If you would like to see one of the few remaining ocelots, you can visit Novia at the Houston Zoo. She has overcome many obstacles in her life.  She is beautiful and agile and is probably one of the few live ocelots you and I will get to see.

Are you ready to help the ocelot?  If you answered yes, there are some things you can do.  First, you can visit my website:  www.ocelotrescue.webstarts.com.  This website gives facts about the ocelot and other great information like why you should help this big cat.  You could learn more about the ocelot by checking out a book from the library or searching on the Texas Parks and Wildlife website.  One of the BEST ways to help is to go see Novia at the Houston Zoo and tell your friends about how close the ocelot is to disappearing forever.

Guest Blogger Carolyn Jess Discusses the Texas Blind Salamander

Carolyn Jess is an 11 year old student who has agreed to be our special guest blogger about wildlife conservation. We first met Carolyn in October 2011 when she came out to the Zoo to meet our special guest Jack Hannah, who was visiting the Zoo to speak at our Conservation Gala. If you would like to contact Carolyn or have comments, you may send them to conservation@houstonzoo.org.

Texas Blind Salamander

The Texas blind salamander is a very interesting looking creature.  He is five inches long, is whitish-pink in color, and has two leaf like red gills behind where his ears should be to help get oxygen while in the water. The salamanders’ eyes are under the skin – you can faintly see black dots where the eyes should be.

I first learned about the Texas blind salamander by reading an article about it in the Texas Parks and Wildlifemagazine.  The picture of the salamander is what caught my attention!  He was so strange looking that I wanted to learn more about him.  I learned that the Texas blind salamander lives only in the water filled caves of the Edwards Aquifer near San Marcos, Texas.  He can’t see to eat so he moves his head from side to side to find shrimp, small snails, and other invertebrates (animals without backbones) at the bottom of the cave.  The salamander is endangered because the fresh water in the caves is being overused and polluted – and the recent drought does not help either.  The total adult population size is unknown but the species is believed to be rare with the need for continued monitoring

 

I wanted to help this animal.  I searched on the internet and found lots of information.  I clicked on different links and found out the same thing over and over – it is endangered.  Then I found something interesting:  there was research going on to help the blind salamander!!  Dr. Glenn Longley, director of Edwards Aquifer Research and Data Center at Texas State University was working on ways to protect this species.  Then an idea hit me like a bolt of lightning:  I needed to get the word out about the Texas Blind Salamander and collect some donations to help with the research!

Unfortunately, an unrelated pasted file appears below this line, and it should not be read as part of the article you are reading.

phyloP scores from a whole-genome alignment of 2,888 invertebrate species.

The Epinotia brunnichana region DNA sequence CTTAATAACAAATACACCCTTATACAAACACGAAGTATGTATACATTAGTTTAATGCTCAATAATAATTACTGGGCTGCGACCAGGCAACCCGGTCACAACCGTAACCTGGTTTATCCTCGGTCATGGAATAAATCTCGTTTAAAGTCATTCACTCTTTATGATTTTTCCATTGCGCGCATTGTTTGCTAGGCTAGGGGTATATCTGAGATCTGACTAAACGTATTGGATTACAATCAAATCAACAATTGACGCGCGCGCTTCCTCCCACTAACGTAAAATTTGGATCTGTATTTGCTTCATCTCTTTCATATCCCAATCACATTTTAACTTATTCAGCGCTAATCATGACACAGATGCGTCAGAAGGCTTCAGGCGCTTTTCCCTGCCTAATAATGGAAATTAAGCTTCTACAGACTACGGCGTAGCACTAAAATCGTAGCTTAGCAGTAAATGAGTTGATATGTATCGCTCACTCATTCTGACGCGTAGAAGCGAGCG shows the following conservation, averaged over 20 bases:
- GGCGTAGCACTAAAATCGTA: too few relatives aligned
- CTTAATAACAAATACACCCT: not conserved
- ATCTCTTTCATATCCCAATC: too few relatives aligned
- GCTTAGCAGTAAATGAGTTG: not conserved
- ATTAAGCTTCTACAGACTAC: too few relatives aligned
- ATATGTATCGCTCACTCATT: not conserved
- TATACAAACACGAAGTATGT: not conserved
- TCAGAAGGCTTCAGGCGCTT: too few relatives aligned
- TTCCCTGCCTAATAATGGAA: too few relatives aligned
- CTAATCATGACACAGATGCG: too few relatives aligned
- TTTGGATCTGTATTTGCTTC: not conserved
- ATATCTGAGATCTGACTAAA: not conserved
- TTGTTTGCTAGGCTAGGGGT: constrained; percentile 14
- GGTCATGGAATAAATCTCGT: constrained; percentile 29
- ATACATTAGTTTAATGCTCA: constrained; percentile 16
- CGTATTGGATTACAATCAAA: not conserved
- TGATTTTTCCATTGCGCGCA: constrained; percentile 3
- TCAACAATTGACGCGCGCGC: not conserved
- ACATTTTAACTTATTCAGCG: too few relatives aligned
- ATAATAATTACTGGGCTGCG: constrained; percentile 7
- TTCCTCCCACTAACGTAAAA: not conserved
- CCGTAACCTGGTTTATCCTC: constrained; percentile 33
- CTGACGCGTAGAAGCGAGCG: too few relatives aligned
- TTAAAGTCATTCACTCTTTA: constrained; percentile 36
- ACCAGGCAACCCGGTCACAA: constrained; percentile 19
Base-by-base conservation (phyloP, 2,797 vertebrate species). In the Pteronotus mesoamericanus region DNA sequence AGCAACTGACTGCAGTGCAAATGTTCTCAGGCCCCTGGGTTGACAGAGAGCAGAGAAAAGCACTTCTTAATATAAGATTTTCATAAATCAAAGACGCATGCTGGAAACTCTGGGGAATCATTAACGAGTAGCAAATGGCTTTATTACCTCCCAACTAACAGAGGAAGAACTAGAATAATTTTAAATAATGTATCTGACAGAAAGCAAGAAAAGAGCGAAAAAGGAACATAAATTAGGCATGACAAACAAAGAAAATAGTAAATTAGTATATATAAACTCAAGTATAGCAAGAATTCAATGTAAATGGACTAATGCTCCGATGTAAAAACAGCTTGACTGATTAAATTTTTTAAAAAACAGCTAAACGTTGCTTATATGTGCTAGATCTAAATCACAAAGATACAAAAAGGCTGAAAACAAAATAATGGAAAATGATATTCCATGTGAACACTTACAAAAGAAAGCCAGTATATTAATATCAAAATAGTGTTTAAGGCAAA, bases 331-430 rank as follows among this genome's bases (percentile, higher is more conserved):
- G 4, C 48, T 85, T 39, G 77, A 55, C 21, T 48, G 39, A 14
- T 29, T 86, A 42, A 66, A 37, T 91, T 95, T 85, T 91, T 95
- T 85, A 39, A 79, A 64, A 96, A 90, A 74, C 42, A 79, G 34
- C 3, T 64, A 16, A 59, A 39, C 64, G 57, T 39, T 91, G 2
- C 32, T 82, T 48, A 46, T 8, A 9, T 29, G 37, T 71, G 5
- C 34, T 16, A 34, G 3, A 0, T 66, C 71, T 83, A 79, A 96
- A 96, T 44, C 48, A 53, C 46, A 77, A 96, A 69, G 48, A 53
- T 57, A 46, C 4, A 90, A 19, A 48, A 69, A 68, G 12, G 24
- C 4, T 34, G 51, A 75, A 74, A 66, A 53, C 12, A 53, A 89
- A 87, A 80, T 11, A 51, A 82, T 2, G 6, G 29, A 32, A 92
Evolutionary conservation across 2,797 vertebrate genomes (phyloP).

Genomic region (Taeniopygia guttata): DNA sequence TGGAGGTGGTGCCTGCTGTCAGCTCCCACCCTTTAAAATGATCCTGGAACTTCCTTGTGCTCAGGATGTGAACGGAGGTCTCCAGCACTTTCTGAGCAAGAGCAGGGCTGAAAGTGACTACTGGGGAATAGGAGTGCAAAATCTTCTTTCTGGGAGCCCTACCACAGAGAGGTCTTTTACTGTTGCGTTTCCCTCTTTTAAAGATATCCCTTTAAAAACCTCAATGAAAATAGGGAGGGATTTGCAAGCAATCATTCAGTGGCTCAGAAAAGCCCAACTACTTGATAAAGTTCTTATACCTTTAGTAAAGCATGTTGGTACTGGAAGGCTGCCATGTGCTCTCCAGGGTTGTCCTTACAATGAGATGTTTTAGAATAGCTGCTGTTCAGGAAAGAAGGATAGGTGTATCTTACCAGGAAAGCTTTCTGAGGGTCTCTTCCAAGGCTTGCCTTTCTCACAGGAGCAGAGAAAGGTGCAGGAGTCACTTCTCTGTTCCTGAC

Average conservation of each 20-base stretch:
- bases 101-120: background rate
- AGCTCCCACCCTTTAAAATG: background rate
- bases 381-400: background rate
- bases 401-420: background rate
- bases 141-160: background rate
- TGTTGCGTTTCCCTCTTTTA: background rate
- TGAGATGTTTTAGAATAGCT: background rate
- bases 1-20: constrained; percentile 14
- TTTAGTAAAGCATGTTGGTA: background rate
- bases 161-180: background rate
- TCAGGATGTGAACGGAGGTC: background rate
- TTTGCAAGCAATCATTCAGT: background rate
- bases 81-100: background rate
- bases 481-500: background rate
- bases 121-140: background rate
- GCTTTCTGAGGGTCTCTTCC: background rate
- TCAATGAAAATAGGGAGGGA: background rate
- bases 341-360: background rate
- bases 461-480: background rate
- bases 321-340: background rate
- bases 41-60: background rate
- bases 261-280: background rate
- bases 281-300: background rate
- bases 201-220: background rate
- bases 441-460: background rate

The real work was just beginning.  How would I go about collecting money?  I don’t get an allowance and I do jobs around my neighborhood, but that wouldn’t be enough.  After some thinking, I decided that I would use my next birthday party as a way for raising funds.  I would ask for money for the salamander instead of getting presents and I would teach everyone at my party about the salamander and what they could do to help.  I contacted Dr. Longley and he set up an account for my money at the research center.  My cause was put on the Edwards Aquifer website – which apparently A LOT of people in San Marcos read.  Soon, money was coming to me from all over the state of Texas!  My city’s newspaper did an article on me and then even more money came in.

 I sent informational flyers in my birthday invitations and asked my guest for money for the salamander instead of gifts. At my party, I talked to my friends about what they could do to help the Texas Blind Salamander.  Overall, I collected $600 for the research of the salamander and to help educate the public about ways they could help.

The future of the Texas Blind Salamander is still unclear.  If we conserve our water and help prevent water pollution, the salamander has a fighting chance.  Here are some things you can do to help this interesting creature:

  1. Fix any leaky faucet in your home.
  2. Turn off the water while you brush your teeth!
  3. If you must water your lawn, do it either early in the morning or at dusk.  That way the water isn’t being evaporated by the sun.
  4. Install faucets or appliances that use less water.
  5. Prevent water pollution – recycle and put your trash where it belongs!

For more information about the Texas Blind Salamander, you can read Ray Dixon’s book, Amphibians and Reptiles of Texas (W.L. Moody Jr. Natural History Series).  It has some great information for you!